Thursday, 24 April 2014

The Museum of Prehistory, Le Grand Pressigny

We've had a friend staying with us over the last 10 days and consequently have been motivated to catch up with visits to places we really should have visited long ago.

In 2009 the new Museum of Prehistory building was opened in the grounds of the Chateau of Le Grand Pressigny. The collection of prehistoric objects had been housed in the chateau and we had visited it in its old incarnation back in 2006.

The new building was widely reviled. Many people didn't understand why the new wing of the museum was unashamedly modern and not a pastiche designed to 'blend in', 'tastefully' and 'discreetly'.

We've always liked the new building, noting its clever use of matching new lines with old, but at the same time ensuring no one is deceived into thinking new build is old.

Now we've seen the interior we are even more impressed. The architect has borrowed the landscape at every opportunity, and the space is airy and light. The collection has been displayed in a way that enhances understanding of global context and sequence as well as highlighting how important the many local finds have been. There are study and activity spaces that look great for engaging kids, and we took a guided tour of the temporary exhibition Bêtes à Tout Faire (All Purpose Animals). The guide was knowledgeable and enthusiastic and we were impressed (and learned stuff).

7 comments:

  1. As "Un Amis de la Musée du Grand Pressigny"...
    I am glad that you like it...
    the new layout is good, very good...
    the structure of the new building links the old sections very well...
    the displays are wonderful...
    especially the timeline and the flint-knapping video of blade making...
    living archeology!!
    And talking of living archeology...
    take time to visit on the Patrimoine days...
    there is always some good flint-knapping, spear throwing and fire-making demos!!

    The only bit I didn't like was the bright, turquoise-green bache that the builders left...
    instead of roofing it properly...
    no wonder it leaked and had to close again...
    immediately after the opening ceremony!!
    You can see it for miles...
    it detracts from the wonderful new architecture...
    and the old towers.
    One of these days they'll take the plastic off and we'll see the real roof....
    oh?
    That is the real roof!??!

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  2. I went to LGP with Ken before... I'm not sure the after is to my liking. It looks too much like those ugly German blockhaus in Normandy. A little more transitional would have been appealing. This being said, the interior looks tremendous. If I weren't so old I'd love to see it. Tempus...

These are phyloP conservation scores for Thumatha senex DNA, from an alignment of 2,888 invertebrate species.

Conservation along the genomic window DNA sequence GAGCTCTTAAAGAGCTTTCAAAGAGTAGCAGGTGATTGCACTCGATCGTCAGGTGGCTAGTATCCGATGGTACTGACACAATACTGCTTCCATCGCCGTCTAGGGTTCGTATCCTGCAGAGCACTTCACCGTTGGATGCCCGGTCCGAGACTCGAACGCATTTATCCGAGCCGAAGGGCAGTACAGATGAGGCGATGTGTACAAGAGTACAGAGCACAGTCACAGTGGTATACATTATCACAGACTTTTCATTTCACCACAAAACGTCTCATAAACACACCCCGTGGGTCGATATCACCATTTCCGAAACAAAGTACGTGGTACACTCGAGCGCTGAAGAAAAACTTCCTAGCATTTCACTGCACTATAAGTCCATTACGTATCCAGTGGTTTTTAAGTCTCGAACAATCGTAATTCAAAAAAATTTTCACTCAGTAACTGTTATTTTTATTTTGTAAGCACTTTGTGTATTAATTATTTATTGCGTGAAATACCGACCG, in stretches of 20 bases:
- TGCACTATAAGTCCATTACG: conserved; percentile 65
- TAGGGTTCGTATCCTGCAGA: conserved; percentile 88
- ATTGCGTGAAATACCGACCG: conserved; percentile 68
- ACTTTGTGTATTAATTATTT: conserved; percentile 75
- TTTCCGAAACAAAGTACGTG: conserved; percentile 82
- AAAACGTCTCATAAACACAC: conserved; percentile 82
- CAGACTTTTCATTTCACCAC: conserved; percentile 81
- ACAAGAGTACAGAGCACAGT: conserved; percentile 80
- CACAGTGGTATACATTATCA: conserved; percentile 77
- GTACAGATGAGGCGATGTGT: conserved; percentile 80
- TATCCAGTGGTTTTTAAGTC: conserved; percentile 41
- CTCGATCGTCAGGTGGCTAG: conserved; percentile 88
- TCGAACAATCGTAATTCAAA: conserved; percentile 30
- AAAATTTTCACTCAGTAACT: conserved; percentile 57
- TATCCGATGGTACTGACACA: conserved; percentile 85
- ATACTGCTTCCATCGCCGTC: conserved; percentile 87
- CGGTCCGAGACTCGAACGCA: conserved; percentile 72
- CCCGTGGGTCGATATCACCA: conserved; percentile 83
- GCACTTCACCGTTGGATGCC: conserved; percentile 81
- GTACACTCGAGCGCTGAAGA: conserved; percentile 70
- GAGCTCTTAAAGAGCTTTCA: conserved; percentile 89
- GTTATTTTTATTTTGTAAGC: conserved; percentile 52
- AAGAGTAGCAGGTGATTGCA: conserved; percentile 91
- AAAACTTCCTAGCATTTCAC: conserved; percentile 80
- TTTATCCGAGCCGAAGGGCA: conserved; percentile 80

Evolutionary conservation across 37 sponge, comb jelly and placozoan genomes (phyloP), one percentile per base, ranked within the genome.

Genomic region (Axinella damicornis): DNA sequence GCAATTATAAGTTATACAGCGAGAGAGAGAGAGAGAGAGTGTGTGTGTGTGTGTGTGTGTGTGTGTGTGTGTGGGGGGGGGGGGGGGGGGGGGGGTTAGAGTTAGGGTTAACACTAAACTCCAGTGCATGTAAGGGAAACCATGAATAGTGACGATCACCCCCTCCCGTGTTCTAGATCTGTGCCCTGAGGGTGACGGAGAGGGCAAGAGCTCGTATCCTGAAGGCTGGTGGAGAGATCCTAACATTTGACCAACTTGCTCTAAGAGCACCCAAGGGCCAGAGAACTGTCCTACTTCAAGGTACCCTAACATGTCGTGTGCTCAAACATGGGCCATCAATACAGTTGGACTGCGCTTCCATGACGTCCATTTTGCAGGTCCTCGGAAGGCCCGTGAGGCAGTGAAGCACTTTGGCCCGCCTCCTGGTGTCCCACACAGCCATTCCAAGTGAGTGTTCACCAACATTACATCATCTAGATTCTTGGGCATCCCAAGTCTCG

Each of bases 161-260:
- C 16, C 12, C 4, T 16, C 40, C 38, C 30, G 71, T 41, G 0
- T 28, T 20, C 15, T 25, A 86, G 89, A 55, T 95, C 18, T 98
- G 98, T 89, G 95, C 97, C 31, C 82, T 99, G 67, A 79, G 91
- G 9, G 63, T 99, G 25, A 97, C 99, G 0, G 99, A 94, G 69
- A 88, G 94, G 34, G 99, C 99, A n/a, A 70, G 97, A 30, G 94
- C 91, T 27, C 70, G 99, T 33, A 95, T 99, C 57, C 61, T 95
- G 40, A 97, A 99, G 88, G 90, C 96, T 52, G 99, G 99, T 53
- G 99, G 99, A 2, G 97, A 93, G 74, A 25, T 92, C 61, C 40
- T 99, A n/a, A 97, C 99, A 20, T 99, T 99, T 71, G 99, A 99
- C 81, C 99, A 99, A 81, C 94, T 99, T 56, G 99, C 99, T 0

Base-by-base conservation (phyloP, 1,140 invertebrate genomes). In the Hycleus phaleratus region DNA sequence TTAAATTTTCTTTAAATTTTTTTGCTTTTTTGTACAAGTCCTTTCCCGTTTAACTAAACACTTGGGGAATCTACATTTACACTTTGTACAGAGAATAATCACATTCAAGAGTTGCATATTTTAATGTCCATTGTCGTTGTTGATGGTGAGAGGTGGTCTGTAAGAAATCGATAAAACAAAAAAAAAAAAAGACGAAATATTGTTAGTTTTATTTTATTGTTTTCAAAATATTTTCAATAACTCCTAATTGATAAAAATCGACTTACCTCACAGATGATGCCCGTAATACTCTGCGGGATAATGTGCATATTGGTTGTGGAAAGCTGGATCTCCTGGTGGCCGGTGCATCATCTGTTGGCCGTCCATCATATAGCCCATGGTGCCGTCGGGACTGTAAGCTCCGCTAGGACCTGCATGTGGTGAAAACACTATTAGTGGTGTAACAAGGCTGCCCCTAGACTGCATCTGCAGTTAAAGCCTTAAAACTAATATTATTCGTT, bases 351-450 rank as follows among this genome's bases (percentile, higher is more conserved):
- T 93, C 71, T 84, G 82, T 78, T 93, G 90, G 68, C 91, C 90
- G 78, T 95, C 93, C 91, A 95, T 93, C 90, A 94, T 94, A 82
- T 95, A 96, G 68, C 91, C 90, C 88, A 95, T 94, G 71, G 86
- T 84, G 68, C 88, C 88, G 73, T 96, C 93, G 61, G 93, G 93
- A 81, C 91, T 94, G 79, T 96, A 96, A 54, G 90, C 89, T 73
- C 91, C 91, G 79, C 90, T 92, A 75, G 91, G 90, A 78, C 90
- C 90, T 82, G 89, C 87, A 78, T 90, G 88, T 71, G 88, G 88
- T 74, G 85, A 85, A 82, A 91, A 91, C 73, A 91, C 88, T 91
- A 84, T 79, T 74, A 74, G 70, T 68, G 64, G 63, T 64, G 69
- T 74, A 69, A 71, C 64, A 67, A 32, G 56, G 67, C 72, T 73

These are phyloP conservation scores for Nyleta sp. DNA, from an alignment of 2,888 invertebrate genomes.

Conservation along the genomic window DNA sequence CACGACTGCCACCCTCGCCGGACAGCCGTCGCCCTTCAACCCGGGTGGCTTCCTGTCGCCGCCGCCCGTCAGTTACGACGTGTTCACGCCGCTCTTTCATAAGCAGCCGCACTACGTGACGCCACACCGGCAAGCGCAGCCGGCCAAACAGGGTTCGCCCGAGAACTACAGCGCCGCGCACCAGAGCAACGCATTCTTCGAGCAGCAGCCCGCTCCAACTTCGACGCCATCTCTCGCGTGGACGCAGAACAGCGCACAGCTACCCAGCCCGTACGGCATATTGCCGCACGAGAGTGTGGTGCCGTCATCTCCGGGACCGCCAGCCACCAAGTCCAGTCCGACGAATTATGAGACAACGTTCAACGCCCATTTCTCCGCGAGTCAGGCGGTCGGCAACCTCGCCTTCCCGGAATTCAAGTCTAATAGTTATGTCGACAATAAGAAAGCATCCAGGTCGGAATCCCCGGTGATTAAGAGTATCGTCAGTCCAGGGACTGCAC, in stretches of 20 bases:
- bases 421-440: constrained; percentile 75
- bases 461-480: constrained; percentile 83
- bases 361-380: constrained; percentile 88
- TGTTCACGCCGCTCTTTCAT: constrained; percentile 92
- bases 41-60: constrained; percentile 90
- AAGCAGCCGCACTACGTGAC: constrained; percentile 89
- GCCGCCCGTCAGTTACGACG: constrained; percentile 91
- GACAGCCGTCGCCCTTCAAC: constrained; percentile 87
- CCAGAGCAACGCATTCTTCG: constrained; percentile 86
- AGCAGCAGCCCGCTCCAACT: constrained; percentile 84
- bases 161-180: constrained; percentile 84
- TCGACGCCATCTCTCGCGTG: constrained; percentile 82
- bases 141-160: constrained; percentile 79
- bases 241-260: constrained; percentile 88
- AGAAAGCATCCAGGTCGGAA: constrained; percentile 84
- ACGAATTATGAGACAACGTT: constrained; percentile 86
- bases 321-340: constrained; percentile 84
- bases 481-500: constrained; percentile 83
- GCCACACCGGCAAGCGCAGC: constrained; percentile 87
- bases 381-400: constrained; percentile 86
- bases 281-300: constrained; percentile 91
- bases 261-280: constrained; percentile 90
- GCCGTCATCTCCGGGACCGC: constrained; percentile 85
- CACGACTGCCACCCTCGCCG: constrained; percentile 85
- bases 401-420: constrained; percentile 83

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  3. The inside is very nice but like CHM, the outside reminds me of a bunker.
    After reading the series of books "Earth's children" I am always interested to find more about our ancestors.

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  4. bonjour, pour ce batiment il y a un contenu et un conteant .

    a l'extérieur cela ressemble a un blokaus et je me demande demande comment ou par quel moyen les batiments de france ont accepter ce projet .
    ceci dit le cotenu est absolument remarquable ...

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  5. I suspect that when the original building was constructed people didn't like it because it looked too much like a defensive military structure...

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  6. Tim: I assume the turquoise roof is intended to look like verdigris on copper. It's a bit flat colourwise, but I've never had a big problem with it. There is a tradition that the buildings of great architects leak, so maybe that's what the architect here was aiming for...

    chm: 'Transitional' usually means 'pastiche'. Much better to be uncompromisingly modern so there is no confusion about what is old and what is new.

    William: BdF would never have approved a lookalike, pretend medieval building. The best practice today is to do the best possible modern building.

    The photo does show a building with a resemblance to a defensive blockhouse. It also shows a building with narrow vertical openings -- another a defensive feature in the old building. All no doubt a nod to the original building's past. Seen from the courtyard or looking back in the opposite direction you can see how well the architect has matched his building's lines and angles with the old building.

    When the building first appeared one of the most common complaints was how white it was against the old stone. Anyone who liked the building just pointed out that the building would mellow, and it has.

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  7. The roof! Ah yes, you cannot have a blue, blue green pool because you are near a monument. So what do the contrary French do? Put a swimming pool coloured roof on an ancient building!

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